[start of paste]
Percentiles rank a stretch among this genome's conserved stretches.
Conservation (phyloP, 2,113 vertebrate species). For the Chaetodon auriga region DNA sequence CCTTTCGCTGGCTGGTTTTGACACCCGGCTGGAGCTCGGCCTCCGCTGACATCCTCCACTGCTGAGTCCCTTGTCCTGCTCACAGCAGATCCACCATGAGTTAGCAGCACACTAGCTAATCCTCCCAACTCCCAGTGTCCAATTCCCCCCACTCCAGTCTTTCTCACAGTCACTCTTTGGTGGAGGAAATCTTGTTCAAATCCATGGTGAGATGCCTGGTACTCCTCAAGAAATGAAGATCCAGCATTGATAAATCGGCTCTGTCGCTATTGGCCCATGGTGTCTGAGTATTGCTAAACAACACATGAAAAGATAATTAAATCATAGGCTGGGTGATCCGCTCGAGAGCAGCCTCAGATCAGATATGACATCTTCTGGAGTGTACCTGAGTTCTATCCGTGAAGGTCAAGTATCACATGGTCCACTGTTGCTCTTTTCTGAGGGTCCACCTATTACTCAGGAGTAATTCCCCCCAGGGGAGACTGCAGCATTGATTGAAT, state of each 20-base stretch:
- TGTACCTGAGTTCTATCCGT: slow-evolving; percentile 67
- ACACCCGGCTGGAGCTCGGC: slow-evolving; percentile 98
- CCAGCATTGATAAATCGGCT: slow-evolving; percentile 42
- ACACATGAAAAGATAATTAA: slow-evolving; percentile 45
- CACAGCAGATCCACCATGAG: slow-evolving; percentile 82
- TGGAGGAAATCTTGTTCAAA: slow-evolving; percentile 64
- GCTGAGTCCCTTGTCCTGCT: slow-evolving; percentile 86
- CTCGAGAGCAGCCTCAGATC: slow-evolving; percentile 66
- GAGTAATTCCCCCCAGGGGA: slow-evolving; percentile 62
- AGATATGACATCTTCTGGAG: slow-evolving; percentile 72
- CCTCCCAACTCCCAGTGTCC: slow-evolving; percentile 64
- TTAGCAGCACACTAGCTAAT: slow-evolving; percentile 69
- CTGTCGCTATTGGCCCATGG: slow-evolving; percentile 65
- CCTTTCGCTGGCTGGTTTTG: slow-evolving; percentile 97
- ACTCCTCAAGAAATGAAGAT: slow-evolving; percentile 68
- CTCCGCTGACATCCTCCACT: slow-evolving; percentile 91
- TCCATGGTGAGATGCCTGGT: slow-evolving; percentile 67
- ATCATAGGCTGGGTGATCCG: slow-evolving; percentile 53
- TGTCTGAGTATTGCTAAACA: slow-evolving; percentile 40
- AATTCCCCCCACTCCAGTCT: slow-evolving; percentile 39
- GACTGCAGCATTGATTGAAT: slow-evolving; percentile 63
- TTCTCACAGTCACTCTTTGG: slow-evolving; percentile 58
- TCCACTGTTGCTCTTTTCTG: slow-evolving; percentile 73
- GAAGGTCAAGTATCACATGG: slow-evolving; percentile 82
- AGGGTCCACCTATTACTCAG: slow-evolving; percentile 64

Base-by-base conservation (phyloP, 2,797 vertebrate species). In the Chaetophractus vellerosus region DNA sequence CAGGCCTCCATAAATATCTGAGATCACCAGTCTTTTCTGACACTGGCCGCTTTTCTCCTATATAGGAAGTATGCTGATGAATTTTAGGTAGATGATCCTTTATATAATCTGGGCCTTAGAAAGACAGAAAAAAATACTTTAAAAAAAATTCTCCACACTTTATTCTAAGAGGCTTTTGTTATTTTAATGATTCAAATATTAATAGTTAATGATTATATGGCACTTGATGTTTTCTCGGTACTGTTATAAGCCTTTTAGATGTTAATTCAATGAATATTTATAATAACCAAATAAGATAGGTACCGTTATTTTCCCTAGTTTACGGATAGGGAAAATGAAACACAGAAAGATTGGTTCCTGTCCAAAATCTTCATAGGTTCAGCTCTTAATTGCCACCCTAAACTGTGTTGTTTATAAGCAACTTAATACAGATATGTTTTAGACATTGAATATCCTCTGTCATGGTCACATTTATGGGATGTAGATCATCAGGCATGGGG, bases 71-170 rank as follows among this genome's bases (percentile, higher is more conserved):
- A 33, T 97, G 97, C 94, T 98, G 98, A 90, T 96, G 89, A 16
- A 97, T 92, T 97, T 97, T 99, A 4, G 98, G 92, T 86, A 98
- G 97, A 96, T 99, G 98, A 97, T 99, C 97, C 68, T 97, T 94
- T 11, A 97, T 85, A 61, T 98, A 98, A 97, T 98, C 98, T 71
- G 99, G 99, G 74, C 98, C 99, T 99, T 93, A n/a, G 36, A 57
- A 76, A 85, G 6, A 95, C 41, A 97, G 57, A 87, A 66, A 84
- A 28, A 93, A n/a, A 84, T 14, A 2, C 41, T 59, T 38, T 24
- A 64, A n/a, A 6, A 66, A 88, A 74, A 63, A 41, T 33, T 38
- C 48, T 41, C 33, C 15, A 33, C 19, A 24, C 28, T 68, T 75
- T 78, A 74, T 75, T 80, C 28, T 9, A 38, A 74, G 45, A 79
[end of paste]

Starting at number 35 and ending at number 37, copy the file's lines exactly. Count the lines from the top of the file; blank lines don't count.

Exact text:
- A 28, A 93, A n/a, A 84, T 14, A 2, C 41, T 59, T 38, T 24
- A 64, A n/a, A 6, A 66, A 88, A 74, A 63, A 41, T 33, T 38
- C 48, T 41, C 33, C 15, A 33, C 19, A 24, C 28, T 68, T 75